By Ran Harpaz
Artificial intelligence has been at the peak of its hype cycle over the past few years, with everything from chatbots to machine learning and facial recognition to natural language processing all getting high attention and technology spend.
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Since the term AI is so broad, industry experts are starting to differentiate purpose-built applications of machine intelligence from general-purpose AI, or the kind that large companies like Google, Amazon and Microsoft offer. The foundation of general-purpose AI technology is necessary to get started, but not enough to advance beyond industry-average outcomes.
Keeping in mind that winning applications of machine intelligence are uniquely built-for-purpose solutions, one must apply specific domain expertise and a particular body of knowledge of a specific industry to achieve step-function changes. As a result, unique built-for-purpose solutions applied to the domain requirements of a specific industry are the next frontier to explore.
Using the insurance industry as a case study example, we see a revolutionary change as we combine general-purpose AI with purpose-built human-in-the-loop AI to completely rewrite the way we approach risk management.
Achieving scaleRan Harpaz is CTO at Hippo.
In the field of insurance, specifically home insurance and proactive home protection, our industry has accumulated an enormous depth of knowledge over the past century. Industry-specific domain expertise relating to actuarial, underwriting, claims, coverages, fraud and more has been developed and improved beyond any layman’s ability to decipher.
The component that has been lacking, however, is scale: The ability to apply human expertise repeatedly, consistently and accurately a vast amount of times without losing quality. This is where expert systems and augmented intelligence make a difference.
Some experts define an expert system as programs that mimic the thinking of the human experts who would otherwise have to perform the analysis, design, or monitoring. More recently, robotic process automation has been introduced to reproduce tasks ordinarily performed by humans—like common underwriting decisions—but with the consistency, speed and scale of computers.
“Augmented people intelligence is a human-centered partnership model of people and artificial intelligence working together to enhance cognitive performance, including learning, decision making, and new experiences,” according to the research firm Gartner. “The goal of AI should be to empower humans to be better … It assists machines to do their best and people to be their best.”
Specifically for home insurance and home protection, in order to mimic human intelligence when using machines, companies have to accurately model elements like preventative maintenance, the type of roof, water proximity, fraud likelihood and inspection recency. Those elements don’t show up in the training set of Google Images, Siri, Alexa or any of the general-purpose AI databases.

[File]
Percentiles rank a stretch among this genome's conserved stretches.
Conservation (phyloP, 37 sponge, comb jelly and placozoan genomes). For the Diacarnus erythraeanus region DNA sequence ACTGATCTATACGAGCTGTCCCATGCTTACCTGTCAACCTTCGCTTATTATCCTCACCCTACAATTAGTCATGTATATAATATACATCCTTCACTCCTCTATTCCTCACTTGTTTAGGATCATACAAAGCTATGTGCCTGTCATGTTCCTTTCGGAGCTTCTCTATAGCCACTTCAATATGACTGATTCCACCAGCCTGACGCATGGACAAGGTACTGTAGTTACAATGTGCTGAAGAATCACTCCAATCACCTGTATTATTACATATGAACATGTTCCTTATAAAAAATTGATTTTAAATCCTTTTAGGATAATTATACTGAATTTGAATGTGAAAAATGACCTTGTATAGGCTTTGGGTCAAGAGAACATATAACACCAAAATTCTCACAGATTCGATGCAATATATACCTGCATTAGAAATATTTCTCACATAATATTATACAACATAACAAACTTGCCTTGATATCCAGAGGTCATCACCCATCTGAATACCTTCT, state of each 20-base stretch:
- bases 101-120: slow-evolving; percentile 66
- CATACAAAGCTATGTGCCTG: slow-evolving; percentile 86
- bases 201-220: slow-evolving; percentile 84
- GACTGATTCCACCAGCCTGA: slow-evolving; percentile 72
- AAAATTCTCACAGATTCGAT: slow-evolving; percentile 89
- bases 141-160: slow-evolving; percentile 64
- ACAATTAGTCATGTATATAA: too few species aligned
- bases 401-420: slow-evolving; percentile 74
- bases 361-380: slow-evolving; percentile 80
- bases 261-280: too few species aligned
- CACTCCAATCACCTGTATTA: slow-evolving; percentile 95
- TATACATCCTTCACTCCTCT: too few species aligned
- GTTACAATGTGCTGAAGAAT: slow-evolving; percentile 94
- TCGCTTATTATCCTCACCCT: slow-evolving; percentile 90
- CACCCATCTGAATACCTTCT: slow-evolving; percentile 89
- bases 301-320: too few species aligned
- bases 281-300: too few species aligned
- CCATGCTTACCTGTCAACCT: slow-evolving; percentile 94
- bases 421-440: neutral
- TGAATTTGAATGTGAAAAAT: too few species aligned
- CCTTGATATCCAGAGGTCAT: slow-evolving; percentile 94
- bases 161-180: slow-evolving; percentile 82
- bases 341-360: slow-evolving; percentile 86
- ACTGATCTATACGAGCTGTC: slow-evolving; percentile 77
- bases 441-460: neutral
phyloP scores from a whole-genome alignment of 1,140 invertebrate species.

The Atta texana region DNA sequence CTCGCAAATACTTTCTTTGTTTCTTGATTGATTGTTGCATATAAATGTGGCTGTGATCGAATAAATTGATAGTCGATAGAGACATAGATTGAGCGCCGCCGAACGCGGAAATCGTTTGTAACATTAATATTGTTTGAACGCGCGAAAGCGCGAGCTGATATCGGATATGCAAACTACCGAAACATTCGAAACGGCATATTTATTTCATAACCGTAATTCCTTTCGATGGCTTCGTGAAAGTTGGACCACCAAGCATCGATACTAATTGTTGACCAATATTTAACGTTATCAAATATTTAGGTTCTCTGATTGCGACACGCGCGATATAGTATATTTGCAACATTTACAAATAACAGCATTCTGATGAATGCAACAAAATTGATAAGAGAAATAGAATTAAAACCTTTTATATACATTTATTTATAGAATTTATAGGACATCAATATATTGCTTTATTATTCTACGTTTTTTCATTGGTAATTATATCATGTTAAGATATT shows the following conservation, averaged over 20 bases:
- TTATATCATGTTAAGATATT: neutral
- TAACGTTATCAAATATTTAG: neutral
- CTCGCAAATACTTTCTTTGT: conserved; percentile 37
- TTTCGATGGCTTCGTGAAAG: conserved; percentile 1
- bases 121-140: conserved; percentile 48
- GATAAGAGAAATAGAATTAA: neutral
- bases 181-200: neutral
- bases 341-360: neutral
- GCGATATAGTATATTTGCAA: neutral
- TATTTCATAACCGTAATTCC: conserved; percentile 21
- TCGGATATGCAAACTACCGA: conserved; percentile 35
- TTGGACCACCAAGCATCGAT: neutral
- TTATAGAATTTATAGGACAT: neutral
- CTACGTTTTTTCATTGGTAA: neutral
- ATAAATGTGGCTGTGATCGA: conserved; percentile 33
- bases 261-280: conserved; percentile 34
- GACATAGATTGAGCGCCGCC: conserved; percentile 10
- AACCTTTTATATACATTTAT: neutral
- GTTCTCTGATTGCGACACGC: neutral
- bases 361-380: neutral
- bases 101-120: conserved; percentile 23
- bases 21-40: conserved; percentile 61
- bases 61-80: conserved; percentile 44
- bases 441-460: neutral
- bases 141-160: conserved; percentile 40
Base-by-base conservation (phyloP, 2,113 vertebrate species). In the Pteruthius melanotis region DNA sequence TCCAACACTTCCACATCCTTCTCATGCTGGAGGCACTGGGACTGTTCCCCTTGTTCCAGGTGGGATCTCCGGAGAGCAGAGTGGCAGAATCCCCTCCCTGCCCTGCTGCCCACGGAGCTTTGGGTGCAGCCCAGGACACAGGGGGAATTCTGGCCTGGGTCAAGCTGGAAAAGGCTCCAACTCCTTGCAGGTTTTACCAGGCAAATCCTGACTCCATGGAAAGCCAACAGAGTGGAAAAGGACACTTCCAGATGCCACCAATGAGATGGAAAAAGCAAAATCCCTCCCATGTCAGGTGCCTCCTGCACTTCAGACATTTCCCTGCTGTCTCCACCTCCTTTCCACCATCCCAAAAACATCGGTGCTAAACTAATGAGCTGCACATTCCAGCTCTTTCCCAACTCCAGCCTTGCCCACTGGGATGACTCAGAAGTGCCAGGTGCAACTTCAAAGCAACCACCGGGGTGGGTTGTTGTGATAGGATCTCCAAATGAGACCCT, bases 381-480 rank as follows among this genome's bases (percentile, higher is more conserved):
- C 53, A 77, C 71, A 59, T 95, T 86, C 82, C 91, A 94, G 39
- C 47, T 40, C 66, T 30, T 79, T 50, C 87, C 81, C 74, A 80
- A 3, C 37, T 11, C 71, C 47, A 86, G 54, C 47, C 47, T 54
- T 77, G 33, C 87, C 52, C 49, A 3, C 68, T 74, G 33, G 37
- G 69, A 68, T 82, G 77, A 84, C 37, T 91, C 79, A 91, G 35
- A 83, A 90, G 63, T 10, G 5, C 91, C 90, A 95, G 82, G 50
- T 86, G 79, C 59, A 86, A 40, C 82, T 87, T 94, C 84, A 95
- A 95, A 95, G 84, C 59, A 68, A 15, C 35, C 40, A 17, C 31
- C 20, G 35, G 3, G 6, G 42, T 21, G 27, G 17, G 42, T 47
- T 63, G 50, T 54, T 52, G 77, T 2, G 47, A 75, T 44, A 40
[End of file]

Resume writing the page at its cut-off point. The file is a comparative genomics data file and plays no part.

With a purpose-built system, the system is trained to understand and discern the specific data or imagery that relates to the problem at hand. That’s why purpose-built AI machines need to be built, and why companies need to build them for their specific industries.
Ultimately, making a difference results from choosing an ambitious purpose to pursue together with acting on the developments that make it possible. The better outcomes we set our sights on are ultimately happier customers, safer homes, fewer claims and lower costs.
At Hippo, we employ these technologies to drastically scale and achieve our ambitious purpose: to make homeowners worry-free. At the outset, we have the inhouse domain experts and the depth of data required to make the right decision at the right time for each and every person/property combination.
Then, to emulate the decision-making of human experts at scale, our system employs a constantly expanding knowledge base alongside dynamic rules, addressing the ever-changing factors of proactive risk management. We accumulate knowledge from multiple domains and data sources, going deeply and broadly, processing far more information and considering huge numbers of factors, in a much more sophisticated and finely attuned way than any human can do repeatedly.
While we are still a long way from independently learning computers with the level of versatility that human experts possess, we know how to develop expert systems with human-level, or better, competency in a set of particular fields. Specifically, predictive modeling, mass personalization and underwriting are showing impressive results, relying on the right mix of data and computing power to drive machine learning processes.
We appreciate how IBM was early to describe augmented intelligence this way: “systems that enhance human capabilities, rather than systems that aspire to replicate the full scope of human intelligence.”
The insurance industry has been built on paying out claims for losses, and it has gotten to an equilibrium around this commercial structure where customers pay for the aggregated cost of claims.
At Hippo we see the world differently, so our risk management goal is drastically different. If most home damage is man-made, and we can reduce this preventable damage to zero, it is drastically better for customers. Life would be better if you didn’t have to fix it, pay a contractor and go to a hotel while the damage is fixed. That’s why our focus is on protecting homeowners and their homes. Technology and, specifically, augmented intelligence and expert systems allows us to do that.
Ran Harpaz is chief technology officer of insurance startup Hippo.
Illustration: Dom Guzman